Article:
CREATION OF NEW REGIONS: SUPREME COURT DISMISSES “UNCONSTITUTIONALITY” SUIT VO

A seven member Supreme Court panel presided over by Justice Sophia Adeniyira has dismissed the suit challenging the constitutionally of government’s decision to create six new regions.

The Applicants in the action, Mayor Agebleze, Destiny Awlimey and Jean-Claude Amenyaoglo, were essentially seeking interpretation of Article 5 subsection 4 of the 1992 Constitution.

Article 5 subsection 4 of the 1992 Constitution states that

“Where a commission of inquiry appointed under clause (2) and (3) of this article finds that there is the need and a substantial demand for the creation, alteration or merger referred to in either of those clauses, it shall recommend to the President that a referendum be held, specifying the sues to be determined by the referendum and the places where the referendum should be held”.

The three applicants challenging the legality of creating six new districts argued that the recommendations of the Justice Brobbey Commission on the upcoming referendum should be carried out in the areas affected by the proposed regions and not the entire regions affected by the possible division making it unconstitutional.

At the last Court sitting, Deputy Attorney General, Godfred Yeboah Dame, representing the State; lawyer for the Electoral Commission, Justin Amenuvor, and Albert Quashigah, lawyer for the Applicants, all told the Supreme Court that they rely entirely on the addresses they have filed in court. Their submissions paved way for the judgement of the Court as delivered Wednesday.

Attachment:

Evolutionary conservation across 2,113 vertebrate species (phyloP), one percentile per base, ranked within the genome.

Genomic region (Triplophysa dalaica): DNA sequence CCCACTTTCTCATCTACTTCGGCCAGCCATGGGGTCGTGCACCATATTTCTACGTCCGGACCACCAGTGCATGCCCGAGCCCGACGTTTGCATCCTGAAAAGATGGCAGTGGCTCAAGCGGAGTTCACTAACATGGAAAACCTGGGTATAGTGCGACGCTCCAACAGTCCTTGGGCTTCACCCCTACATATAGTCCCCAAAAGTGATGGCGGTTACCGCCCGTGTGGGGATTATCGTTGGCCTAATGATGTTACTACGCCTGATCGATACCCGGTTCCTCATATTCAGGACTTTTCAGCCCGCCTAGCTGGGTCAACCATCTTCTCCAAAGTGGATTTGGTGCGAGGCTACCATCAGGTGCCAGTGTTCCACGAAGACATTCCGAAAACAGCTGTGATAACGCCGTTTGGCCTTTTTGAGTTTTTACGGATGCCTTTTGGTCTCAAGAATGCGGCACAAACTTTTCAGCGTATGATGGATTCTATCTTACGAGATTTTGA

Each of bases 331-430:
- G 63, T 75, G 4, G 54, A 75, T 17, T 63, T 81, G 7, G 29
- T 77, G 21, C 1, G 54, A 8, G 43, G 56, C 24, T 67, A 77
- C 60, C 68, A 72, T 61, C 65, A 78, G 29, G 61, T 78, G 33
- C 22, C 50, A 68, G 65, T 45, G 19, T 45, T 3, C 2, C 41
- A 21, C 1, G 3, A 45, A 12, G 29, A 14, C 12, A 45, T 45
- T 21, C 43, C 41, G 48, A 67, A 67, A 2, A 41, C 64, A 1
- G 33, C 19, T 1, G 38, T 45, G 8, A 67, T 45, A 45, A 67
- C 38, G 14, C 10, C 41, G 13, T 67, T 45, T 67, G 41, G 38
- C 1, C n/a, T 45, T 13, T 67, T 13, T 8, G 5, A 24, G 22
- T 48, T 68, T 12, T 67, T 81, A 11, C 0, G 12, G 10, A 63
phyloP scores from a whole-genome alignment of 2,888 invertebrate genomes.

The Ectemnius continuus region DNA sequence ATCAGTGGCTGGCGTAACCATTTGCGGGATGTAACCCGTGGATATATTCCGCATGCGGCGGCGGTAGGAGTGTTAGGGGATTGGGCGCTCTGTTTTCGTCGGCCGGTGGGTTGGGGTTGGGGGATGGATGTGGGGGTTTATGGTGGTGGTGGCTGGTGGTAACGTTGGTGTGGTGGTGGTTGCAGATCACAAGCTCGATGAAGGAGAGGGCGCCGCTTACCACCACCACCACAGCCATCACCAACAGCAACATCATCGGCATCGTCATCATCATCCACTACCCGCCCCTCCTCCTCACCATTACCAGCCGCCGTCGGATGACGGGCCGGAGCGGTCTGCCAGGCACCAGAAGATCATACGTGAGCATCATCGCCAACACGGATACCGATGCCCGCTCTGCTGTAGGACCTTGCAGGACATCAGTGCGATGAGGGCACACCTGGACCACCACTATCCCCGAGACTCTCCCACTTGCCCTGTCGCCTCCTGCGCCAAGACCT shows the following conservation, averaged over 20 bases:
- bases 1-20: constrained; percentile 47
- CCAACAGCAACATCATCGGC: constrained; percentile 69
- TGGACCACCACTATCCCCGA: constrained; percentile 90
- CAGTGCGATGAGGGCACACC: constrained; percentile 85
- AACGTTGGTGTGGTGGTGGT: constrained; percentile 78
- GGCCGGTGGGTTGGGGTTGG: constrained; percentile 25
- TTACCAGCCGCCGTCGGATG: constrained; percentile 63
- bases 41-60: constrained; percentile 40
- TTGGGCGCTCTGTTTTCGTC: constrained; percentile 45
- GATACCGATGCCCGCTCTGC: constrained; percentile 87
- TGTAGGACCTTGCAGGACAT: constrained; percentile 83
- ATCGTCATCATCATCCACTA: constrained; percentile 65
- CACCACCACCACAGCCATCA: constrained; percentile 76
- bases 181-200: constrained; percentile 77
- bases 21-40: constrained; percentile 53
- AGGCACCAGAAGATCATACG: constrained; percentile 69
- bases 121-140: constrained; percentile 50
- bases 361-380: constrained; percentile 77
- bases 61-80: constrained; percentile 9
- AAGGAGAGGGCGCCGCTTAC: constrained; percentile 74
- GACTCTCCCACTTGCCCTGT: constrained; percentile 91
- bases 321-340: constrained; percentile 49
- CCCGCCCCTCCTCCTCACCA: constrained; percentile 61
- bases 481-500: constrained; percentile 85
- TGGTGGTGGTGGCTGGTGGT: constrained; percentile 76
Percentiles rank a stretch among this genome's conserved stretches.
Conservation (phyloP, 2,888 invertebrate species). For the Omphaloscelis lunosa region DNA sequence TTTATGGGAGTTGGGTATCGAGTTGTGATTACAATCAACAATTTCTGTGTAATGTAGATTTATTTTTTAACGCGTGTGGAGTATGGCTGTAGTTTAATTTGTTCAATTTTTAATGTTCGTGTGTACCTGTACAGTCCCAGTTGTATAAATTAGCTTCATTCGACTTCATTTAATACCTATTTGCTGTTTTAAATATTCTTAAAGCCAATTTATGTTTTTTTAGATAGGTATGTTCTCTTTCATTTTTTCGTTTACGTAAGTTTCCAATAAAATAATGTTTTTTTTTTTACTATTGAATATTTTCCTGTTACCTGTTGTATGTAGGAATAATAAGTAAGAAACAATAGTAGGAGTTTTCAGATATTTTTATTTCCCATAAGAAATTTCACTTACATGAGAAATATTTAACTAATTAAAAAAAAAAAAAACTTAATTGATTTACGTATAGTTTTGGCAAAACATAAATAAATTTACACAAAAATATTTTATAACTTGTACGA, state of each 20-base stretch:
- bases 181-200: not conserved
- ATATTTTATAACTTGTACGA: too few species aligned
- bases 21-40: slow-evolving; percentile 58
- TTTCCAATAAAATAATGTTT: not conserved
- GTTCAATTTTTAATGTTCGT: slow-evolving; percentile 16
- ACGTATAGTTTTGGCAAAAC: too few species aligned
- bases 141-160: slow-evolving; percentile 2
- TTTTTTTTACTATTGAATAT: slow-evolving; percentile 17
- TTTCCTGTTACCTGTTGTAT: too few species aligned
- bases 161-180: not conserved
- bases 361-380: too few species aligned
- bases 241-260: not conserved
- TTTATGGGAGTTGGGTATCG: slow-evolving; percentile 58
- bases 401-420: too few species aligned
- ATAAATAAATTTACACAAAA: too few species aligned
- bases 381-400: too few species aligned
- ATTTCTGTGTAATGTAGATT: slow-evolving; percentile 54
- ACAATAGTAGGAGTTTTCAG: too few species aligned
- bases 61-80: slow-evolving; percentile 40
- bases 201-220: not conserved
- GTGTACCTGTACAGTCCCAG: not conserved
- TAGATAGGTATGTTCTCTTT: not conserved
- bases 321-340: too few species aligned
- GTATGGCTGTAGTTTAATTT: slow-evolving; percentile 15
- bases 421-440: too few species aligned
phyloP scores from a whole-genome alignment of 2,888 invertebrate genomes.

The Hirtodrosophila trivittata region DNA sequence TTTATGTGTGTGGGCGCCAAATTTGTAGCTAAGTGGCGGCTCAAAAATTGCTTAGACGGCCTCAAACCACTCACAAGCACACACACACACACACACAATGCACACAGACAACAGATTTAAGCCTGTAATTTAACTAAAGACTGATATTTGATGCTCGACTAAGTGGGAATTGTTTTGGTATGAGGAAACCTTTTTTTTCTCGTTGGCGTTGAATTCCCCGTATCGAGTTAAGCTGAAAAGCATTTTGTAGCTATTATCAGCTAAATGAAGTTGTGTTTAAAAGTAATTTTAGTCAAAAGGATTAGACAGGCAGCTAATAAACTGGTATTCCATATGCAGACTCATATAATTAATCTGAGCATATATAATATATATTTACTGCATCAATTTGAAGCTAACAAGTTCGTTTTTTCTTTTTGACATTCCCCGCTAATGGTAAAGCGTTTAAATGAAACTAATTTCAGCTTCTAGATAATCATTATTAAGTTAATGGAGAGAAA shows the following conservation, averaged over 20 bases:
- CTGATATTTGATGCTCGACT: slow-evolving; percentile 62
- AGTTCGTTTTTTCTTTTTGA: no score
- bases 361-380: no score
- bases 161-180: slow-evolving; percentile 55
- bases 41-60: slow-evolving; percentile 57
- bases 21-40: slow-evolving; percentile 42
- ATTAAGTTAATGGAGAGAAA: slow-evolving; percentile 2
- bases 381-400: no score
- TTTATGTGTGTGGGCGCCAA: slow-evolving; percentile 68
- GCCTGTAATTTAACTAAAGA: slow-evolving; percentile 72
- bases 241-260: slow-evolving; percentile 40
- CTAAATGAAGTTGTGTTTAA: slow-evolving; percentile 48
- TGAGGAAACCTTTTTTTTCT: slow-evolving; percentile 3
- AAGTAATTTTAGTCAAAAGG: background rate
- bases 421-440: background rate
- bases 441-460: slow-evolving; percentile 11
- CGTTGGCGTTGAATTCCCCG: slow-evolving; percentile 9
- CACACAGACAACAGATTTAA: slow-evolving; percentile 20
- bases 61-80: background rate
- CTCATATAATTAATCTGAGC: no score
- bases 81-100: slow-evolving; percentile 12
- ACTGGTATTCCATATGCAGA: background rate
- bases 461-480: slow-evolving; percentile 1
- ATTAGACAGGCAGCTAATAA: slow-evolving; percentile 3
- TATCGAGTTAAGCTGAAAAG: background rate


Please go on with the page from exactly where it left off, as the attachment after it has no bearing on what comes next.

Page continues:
In the written address filed by lawyers of the EC, they argued that, “what the Plaintiffs in the case are asking the Supreme Court to do is to twist, alter and insert words into clear, precise and unambiguous provisions of the Constitution to suit their case.

“We submit that this is an unnecessary invitation to this court; it is not supported by our constitutional provisions or the jurisprudence of this court and we invite Your Lordships to decline this invitation. My Lords, we submit that on this point alone, this action ought to be dismissed in limine and with costs,” the address said.

The Deputy Attorney General in his argument in the written address showed that the Plaintiffs have woefully failed to show any such unconstitutionality or illegality, and called for the instant action to be dismissed”.

In their Unanimous Decision, read by Justice Professor Nii Ashie Kotey, the Supreme Court said they agree with lawyer for the Electoral Commission, Justin Amenuvor and the Deputy Attorney General, Godfred Yeboah Dame, that Article 5(4) of the 1992 Constitution is clear in meaning, with no ambiguity whatsoever. Therefore there was nothing to interpret. The Supreme Court subsequently ruled that the Justice Brobbey Commission’s recommendation stands and dismissed the Plaintiff’s application.